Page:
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  • Justine Frischmann
Justine Frischmann
THEN: As lead singer of Elastica, she embodied Britpop at its most punk-rock and released the fastest-selling debut album in British history. Prior to forming Elastica, she co-founded Suede with then-boyfriend Brett Anderson but left Anderson for Blur's Damon Albarn in 1991. Her romance with Albarn helped spark Blur's early rivalry with Suede; her breakup with Albarn inspired many heartrending songs on Blur's 1999 opus 13.
NOW: After Elastica's breakup in 2001, Frischmann has lived a renaissance life. She moved in with M.I.A. and helped write songs for Arular. She co-hosted a series about architecture called Dreamspaces for the BBC and was a judge from the 2003 RIBA Stirling Prize For Architecture. She moved to Boulder, Colorado in 2005 to study visual arts at the Buddhist liberal arts college Naropa University and began showing her paintings. In 2008, she married Ian Faloona, a professor of atmospheric science at the University of California-Davis. In 2012, her paintings were shortlisted for the UK's Marmite Prize. She and Faloona live in the Bay Area.

Britpop luminaries such as Damon Albarn, Noel and Liam Gallagher, and Jarvis Cocker have been in the public eye a lot in recent years, either for reuniting their classic bands or pursuing new projects or both. But what about all the Britpop stars who aren’t consistently making headlines anymore in the States? What have those people been up to lately? It’s Britpop Week so let’s explore.

Comments (18)
  1. I bet michael_ will enjoy this article!

  2. This is great & really digging these flashbacks…so many memories immediately like recollecting Elastica’s truly fantastic album, the obvious missing of anything Ashcroft related, Charlatons (UK), James….I mean, God, I love you, James. How much do I miss the night I saw you supporting the album Laid and songs from Seven in front of 500 people. Have no idea why they didn’t rise to a grander scale here. Their early 90′s run could almost be transported to today and not skip a beat.

  3. Not mentioning Shaun Ryder adding vocals to “Dare” by Gorillaz when a Black Grape reunion gig is included? Weird.

  4. the verve, to me, was the greatest thing to come out of britpop among so many other great acts. i was completely thrilled about the reunion in 2007 – even if forth is undoubtedly their worst album, they still sounded amazing during that string of reunion shows.

    i still can’t help but feel sad about richard ashcroft’s solo career. his contribution to “the test” by the chemical brothers should fit somewhere in the best things he’s ever done. his first album was a total classic, to me anyway. but that’s about it. i still love listening to urban hyms and cranking “the rolling people” – that song alone cements the verve’s status in the history of britpop.

    • I agree…although I think his solo stuff started to border on contemporary adult alternative and I mean that with great respect. But, when you face it off against Northern Soul and then the tail end of Urban Hymns, you can sense a change in the wrong direction which saddened me. Think it was right around ‘Alone with Everybody’ (great album, mind you) where the dream began to wind down. It was sorta taking on a David Gilmour type solo transition vibe which kinda freaked me out. Oddly enough, I took great liking to both their solo endeavors.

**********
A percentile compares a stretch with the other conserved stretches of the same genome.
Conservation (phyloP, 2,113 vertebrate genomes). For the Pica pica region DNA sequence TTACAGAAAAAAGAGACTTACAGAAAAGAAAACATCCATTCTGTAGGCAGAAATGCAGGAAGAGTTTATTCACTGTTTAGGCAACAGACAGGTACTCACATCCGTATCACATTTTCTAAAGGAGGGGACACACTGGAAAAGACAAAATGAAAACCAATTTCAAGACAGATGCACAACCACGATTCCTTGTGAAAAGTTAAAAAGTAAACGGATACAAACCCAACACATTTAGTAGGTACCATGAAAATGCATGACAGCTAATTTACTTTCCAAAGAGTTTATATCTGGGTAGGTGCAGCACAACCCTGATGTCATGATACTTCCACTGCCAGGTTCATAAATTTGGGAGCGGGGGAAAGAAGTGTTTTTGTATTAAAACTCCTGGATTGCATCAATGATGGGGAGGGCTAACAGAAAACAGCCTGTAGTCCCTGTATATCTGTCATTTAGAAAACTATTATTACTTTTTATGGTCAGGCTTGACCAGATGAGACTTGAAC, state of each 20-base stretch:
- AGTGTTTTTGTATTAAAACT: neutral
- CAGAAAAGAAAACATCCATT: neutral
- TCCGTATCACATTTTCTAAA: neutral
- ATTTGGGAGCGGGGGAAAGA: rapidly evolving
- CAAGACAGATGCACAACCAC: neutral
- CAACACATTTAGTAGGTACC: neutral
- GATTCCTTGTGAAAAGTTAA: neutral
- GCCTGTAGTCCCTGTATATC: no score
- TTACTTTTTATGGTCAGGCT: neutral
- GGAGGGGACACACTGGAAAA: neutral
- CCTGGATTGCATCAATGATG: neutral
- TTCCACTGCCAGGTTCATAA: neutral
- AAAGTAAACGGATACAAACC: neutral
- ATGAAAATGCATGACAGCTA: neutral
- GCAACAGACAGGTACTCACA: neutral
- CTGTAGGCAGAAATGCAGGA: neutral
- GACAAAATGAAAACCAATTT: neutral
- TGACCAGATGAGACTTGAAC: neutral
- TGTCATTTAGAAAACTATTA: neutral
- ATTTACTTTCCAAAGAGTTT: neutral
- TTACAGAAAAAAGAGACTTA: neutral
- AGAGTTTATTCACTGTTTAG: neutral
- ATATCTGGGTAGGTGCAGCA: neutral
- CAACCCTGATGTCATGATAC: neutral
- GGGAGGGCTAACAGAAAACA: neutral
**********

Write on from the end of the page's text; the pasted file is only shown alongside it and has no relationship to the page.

• yes, alone with everybody was really pretty great, and it’s not unworthy of verve-related projects. and i’m with you on the output after that. even forth seemed like two distinct projects that never really gelled: ashcroft falling back on whatever skills he got from his solo career guiding him through the songwriting process, and the rest of the guys either too timid to contribute or nothing left to do but attempt to jam together.

        i tend to think, though, that ashcroft’s singing lifts even the shittiest of the shit (united nations of sound). although i’ve been sad to hear about every verve breakup through the years, i wasn’t too terribly upset knowing he’d be alright. all solo albums after alone with everybody weren’t really that great, but they’re still highly listenable because of ashcroft’s voice. to me, some of the worst lyrics that he’s ever written aren’t as horrible if he’s singing them.

  5. I had a Black Grape poster in college. True story!

  6. Lush was such a great band.

  7. I used to listen to Lauren Laverne’s XFM radio program every day about 10 years ago. Their drivetime broadcast was my morning show, so it worked out well. Her guest spot on Mint Royale’s “Don’t Falter” is pretty much how Summer sounds.

  8. Makes me a bit sad to see Ashcroft here. One of the best space rock bands (A Storm in Heaven) to one of the best brit-pop bands. I don’t even mind his solo stuff, but the United Nations of Sound was beyond awful.

    And Tim Burgess! The Charlatans were/are one of the best British bands around, the unsung heroes that have an incredible discography, probably the most diverse out of all of their brit-pop contemporaries. Great autobiography too, plus Tim does stuff like Tim Peaks and has his own coffee.

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  10. I remember going to tower records and looking at the Face and seeing either blur or Oasis on the cover and always thinking to myself how cool british people were. Now that Im older and realize that a lot of brits have whiny ass bitch syndrome and can make gwyneth paltrow cry. Still, 1994 oasis blur and radiohead still are fucking cool.

  11. mmm … Moose. One of my favorite 90:s british band.

  12. happy mondays were never brit-pop

  13. British band I miss. Catherine Wheel.

  14. huh, I always think of Lush as a shoegaze band

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